- Beginning in 1957, the New Brunswick campus of Rutgers University, the State University of New Jersey, slowly evolved into a hotbed for avant-garde art. This was the year that Allan Kaprow, who was teaching at Rutgers College, the men's school, started working on his Environments with sound, lights, and odors, which he fust exhibited at the Hansa Gallery in New York in 1958. In 1958, Robert Watts, who was teaching in the art department at Douglass College, the women's school at Rutgers, began making assemblages that incorporated light and sound. That same year, Kaprow and Watts, along with artist George Brecht, a scientist working at nearby Johnson & Johnson, completed a grant proposal begun in 1957 that they called 'Project in Multiple Dimensions'. It was their hope to receive funding to establish at Rutgers an institute for experimental art that would integrate art with science, among other disciplines.
- While the artists were not immediately successful in their funding quest, that did not deter them from making radical art. Their new art was designed to break down the barrier between art and life. Consequently it was based on real objects rather than on abstraction or on the illusionistic magic of paint on canvas, chiseled marble, or cast bronze. This art married, in the words of George Segal, "physical reality and spiritual insight." It was often a participatory art, where the visitor handled the object and played a role in its creation, confusing the issue of who was actually the maker and who deterrnined the meaning of the work. It was equally often a temporary or ephemeral art, made of throwaway materials that challenged the premise that art was valuable and precious. By 1959, Watts, Brecht, and Kaprow had created Environments, Happenings, and Events, and by 1961 they had conceived Conceptual Art and Mail Art as well. Pop Art had even appeared in New Brunswick by then, if Robert Watts's 1958 appropriations of commercial logos can be considered 'proto-Pop'. From 1958 to 1960, Kaprow's prize students, Robert Whitman and Lucas Samaras, were keeping pace with their seniors - Whitman by making constructions of disposable materials, as well as Happenings that he called theater pieces; Samaras by making art out of smoke on tinfoil, or razor blades or nails embedded in wood covered with toilet paper, paint, or feathers. Roy Lichtenstein was a conservative, Abstract Expressionist painter when he arrived at Douglass in 1960, but the radical climate at the University transformed him into the Pop artist we know today. The following year, George Segal, who had been teaching extracurricular drawing at Rutgers, developed the work for which he would become famous: white plaster sculptures installed in found environments. And in 1962-63, Geoffrey Hendricks, who had been teaching at Douglass since 1956, began making assemblages of found objects.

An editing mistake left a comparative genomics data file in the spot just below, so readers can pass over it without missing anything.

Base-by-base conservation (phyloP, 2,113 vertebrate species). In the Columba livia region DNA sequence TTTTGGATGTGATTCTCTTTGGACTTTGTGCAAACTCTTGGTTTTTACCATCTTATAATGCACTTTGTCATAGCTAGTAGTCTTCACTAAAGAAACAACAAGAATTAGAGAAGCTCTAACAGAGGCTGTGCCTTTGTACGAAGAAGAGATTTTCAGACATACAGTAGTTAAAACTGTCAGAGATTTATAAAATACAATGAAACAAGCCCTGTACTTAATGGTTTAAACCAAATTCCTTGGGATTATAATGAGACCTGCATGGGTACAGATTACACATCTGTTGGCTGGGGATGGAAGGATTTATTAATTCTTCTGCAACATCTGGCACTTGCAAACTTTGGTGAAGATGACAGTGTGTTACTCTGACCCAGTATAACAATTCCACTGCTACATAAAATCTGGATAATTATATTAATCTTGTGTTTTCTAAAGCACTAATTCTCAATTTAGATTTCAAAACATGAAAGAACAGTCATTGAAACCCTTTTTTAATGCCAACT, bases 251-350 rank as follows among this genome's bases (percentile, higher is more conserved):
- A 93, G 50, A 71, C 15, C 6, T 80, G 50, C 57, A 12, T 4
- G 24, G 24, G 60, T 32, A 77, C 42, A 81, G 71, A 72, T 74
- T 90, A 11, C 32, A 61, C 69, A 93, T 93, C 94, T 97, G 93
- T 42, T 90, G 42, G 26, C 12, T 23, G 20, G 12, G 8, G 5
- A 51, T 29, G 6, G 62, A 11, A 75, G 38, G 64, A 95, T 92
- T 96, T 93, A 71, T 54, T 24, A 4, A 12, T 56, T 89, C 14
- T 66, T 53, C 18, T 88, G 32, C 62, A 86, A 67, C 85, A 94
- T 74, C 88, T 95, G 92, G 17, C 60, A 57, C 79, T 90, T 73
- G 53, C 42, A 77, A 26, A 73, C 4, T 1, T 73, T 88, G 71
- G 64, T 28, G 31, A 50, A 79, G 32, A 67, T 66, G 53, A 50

'Preface', in Joan Marter (ed.), Off Limits. Rutgers University and the Avant-garde, 1957-1963 (New Brunswick NJ 1999) xi ff.
- EXHIBITION CATALOGUES
- Erika B Gorder
Archival Assemblages. Rutgers and the Avant-garde, 1953-1964 / an Exhibition by Erika B Gorder. Rutgers University. Libraries. Special Collections and University Archives (Rutgers University Libraries: New Brunswich NJ 2001). Exhibition catalogue (September - December 2001).
Geoffrey Hendricks (ed.)
Critical Mass. Happenings, Fluxus, Performance, Intermedia, and Rutgers University, 1958-1972 (Rutgers University Press : New Brunswick NJ 2003). Catalogue of an exhibition held at the Mead Art Museum, Amherst MA (February 1-June 1, 2003), and Mason Gross Art Galleries, New Brunswick NJ (September 29-November 5, 2003). The exhibition was (online) reviewed by Benjamin Genocchio for The New York Times (October 12, 2003).
Joan Marter (ed.)
Off Limits. Rutgers University and the Avant-Garde, 1957-1963 (Rutgers University Press, pubished in Association with The Newark Museum : New Brunswick NJ 1999). Catalogue for the exhibition at the Newark Museum, Newark NJ (February 18-May 16, 1999). The exhibition is reviewed by Brook Adams for Artforum (Summer 1999).
- Ten from Rutgers University: Brecht, Hendricks, Kaprow, Kuehn, Lichtenstein, Orenstein, Segal, Vasey, Watts, Whitman (Bianchini Gallery : New York 1965). Catalog of an exhibition held at the Bianchini Gallery, New York (December 18, 1965-January 12, 1966).
- ARTICLES, ESSAYS and PAPERS
- Joan Marter
'The Forgotten Legacy. Happenings, Pop Art, and Fluxus at Rutgers University', Joan Marter (ed.), Off Limits. Rutgers University and the Avant-garde, 1957-1963 (New Brunswick NJ 1999) 1-47.
- Kristine Stiles
'Anomaly, Sky, Sex, and Psi in Fluxus', in Geoffrey Hendricks (ed.), Critical Mass. Happenings, Fluxus, Performance & Intermedia at Rutgers University 1958-1971 (New Brunswick NJ 2003) 60-88.
- Kristine Stiles
'Battle of the Yams. Contentless Form and the Recovery of Meaning in Events and Happenings', in Joan Marter (ed.), Off Limits. Rutgers University and the Avant-garde, 1957-1963 (New Brunswick NJ 1999) 118-129.